The Cathedral is called the Cathedral for another reason: it's not the Bazaar. Coding, frankly, is pretty easy. Reinterpreting reality is hard. Nonetheless, I think this thing will come down one of these days. And I would rather be outside it than under it.
Now, that’s an aside at the end of a 12,000-word “part XIV”, so it doesn’t seem a central concept. But it exists. What does it mean? What Moldbug is criticising here is not the Cathedral’s centralizing of power, but its centralizing of truth.
In a democracy, mass opinion creates power. Power diverts funds to the manufacturers of opinion, who manufacture more, etc. Not a terribly complicated cycle. This feedback loop generates a playing field on which the most competitive ideas are not those which best correspond to reality, but those which produce the strongest feedback.
What he is asking for is not “people power” but power divorced from opinion, so that there can be a diversity of opinion without a division of power (which, even more than most other DE/NRx writers, he is consistently and forcefully against).


Part of the confusion here stems from the overuse of the term “Cathedral”. Unlike many people who have written about his theories, Moldbug does not use the term to label the elite, or the powerful, or the state. It refers to the institutions that shape the beliefs and ideology of society (including the beliefs and ideology of the elite, the powerful, the state). Specifically, the elite universities and the respectable media.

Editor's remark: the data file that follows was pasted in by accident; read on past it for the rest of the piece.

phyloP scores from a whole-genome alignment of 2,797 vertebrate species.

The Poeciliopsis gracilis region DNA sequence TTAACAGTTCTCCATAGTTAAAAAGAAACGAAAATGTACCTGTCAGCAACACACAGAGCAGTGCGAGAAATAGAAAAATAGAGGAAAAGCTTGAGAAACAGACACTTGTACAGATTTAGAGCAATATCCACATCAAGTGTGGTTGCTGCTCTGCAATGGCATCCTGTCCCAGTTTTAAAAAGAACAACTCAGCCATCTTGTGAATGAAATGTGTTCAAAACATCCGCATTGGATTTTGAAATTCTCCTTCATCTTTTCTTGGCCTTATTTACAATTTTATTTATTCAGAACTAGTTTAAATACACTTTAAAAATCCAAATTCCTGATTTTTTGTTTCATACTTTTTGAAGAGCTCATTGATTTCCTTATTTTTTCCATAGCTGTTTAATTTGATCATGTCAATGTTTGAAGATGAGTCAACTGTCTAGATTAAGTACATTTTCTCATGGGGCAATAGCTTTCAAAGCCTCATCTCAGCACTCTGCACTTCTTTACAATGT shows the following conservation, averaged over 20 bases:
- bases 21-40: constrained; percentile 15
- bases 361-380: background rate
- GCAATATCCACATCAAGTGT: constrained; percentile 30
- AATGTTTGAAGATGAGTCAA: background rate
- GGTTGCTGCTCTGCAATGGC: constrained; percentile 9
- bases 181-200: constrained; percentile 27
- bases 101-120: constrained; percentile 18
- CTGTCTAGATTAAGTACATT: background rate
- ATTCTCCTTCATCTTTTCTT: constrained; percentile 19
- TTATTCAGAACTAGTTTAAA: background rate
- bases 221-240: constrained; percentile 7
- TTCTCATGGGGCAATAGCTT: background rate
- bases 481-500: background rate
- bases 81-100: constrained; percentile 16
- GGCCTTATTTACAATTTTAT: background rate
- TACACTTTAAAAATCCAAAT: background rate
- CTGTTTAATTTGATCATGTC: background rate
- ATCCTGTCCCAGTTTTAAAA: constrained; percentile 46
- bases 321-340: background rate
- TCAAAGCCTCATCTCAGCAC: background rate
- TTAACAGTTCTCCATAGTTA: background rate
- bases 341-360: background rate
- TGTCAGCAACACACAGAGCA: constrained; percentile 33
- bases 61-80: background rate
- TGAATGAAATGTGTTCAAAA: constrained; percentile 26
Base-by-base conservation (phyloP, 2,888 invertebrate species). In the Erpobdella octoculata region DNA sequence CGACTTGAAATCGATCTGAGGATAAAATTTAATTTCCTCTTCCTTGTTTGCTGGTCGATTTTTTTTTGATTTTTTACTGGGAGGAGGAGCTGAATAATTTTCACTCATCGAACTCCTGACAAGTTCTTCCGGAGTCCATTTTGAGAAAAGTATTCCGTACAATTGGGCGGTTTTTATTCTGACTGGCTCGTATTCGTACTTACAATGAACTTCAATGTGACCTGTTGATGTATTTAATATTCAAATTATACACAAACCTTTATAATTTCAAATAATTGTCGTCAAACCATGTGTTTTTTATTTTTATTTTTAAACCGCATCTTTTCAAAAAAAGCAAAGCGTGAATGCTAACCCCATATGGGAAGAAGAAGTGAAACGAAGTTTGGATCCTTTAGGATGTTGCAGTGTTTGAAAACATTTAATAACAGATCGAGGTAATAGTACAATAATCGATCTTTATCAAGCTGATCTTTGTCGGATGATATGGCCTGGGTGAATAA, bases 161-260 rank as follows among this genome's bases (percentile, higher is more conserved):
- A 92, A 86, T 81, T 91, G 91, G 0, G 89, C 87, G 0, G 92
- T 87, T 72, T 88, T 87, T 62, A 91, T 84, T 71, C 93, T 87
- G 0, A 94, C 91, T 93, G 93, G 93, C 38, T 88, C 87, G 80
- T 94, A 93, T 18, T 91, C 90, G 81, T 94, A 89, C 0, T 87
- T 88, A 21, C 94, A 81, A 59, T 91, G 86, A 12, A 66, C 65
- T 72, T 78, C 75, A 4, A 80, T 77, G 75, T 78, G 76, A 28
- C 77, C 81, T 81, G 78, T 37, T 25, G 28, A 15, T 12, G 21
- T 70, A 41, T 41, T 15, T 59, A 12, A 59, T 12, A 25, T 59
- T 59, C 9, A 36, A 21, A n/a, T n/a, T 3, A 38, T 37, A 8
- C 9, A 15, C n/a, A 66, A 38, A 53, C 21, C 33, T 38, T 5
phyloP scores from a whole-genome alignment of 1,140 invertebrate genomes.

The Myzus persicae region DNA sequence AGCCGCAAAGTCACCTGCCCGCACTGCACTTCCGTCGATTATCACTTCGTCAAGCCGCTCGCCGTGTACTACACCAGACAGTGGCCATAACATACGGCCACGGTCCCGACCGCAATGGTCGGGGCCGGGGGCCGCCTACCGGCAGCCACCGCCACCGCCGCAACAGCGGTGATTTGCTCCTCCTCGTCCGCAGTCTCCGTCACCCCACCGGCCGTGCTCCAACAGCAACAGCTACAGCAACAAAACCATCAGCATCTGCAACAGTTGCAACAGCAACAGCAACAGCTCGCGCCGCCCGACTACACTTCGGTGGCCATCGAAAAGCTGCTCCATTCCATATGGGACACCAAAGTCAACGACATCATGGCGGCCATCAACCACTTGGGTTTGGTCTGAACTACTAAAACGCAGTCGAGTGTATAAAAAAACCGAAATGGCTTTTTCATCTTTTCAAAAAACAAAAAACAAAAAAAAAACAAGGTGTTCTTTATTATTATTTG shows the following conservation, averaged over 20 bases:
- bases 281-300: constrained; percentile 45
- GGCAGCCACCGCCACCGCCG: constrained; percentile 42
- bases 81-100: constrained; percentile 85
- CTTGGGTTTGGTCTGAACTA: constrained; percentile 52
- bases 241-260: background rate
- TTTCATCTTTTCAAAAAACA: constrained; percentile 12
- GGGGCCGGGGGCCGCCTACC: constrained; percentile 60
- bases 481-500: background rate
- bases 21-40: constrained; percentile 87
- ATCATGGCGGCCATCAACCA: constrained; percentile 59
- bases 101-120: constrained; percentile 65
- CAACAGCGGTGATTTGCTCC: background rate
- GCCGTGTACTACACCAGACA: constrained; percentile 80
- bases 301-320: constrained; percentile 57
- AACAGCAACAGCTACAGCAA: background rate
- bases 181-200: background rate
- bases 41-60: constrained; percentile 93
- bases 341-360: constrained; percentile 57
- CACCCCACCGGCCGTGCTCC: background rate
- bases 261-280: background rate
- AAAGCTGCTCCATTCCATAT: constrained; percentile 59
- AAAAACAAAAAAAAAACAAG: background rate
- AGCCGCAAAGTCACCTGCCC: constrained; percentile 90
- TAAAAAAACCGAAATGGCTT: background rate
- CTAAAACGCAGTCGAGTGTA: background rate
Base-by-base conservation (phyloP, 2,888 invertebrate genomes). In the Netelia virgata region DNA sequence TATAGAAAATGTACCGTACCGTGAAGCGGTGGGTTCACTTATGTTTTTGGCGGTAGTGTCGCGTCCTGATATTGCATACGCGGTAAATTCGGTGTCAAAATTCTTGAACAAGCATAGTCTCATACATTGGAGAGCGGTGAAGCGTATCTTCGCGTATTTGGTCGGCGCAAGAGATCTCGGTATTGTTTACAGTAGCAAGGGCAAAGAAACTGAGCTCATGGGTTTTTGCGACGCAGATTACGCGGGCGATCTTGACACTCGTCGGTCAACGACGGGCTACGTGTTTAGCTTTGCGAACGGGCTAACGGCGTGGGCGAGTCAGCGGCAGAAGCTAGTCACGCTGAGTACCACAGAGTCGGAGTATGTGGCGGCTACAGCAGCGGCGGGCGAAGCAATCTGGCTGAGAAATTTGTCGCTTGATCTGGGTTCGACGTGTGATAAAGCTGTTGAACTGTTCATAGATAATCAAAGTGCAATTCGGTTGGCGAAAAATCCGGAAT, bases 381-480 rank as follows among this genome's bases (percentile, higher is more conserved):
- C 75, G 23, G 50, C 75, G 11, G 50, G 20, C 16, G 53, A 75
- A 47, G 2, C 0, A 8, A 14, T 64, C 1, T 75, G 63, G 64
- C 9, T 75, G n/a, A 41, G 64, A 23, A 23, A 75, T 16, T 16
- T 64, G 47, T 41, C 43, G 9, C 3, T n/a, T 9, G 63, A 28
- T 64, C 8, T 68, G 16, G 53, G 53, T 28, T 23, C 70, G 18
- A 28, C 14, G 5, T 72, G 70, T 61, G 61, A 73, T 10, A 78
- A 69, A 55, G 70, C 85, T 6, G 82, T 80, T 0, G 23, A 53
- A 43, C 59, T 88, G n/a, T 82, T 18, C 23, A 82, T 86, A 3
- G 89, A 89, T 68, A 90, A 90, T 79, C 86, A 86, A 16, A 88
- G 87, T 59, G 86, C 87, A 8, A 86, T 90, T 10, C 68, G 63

Therefore when he criticizes the Cathedral in the piece quoted above, he is not directly attacking the structure of government (though he does plenty of that elsewhere), rather, he is criticizing the method of forming belief. When he implies it should be more bazaar-like, he is not saying government should be bazaar-like, he is saying the “information institutions” should be bazaar-like. A precondition for that is detaching them from the power-feedback loop he describes above.

01 March 2014

Hewitt, paedophilia and 1970s progressivism

The newspapers in Britain are full of something I mentioned as an aside in a post last year—the fact that 1970s consolidation of progressive power was the phase that included the dropping of legalised paedophilia as a progressive goal. The status of the Paedophile Information Exchange as an affiliate of the National Council of Civil Liberties was what I had in mind when I wrote that. It was never any secret.

The establishment line, coming from senior policiticans who shared platforms with paedophile campaigners forty years ago, is that their progressive movements were “infiltrated” by “evil” paedophiles, later driven out. Inasmuch as “infiltration” implies any degree of secrecy or misrepresentation at all, that is very obviously untrue. In the early 1970s, paedophilia was a progressive cause. Rock stars’ banging of underage groupies was seen as part of their general wildness and edginess. It might eventually end in tears, but the same goes for their other wild behaviour like dropping acid or driving sports cars at 100mph—sex with teenagers was seen as in the same moral category as these other excesses.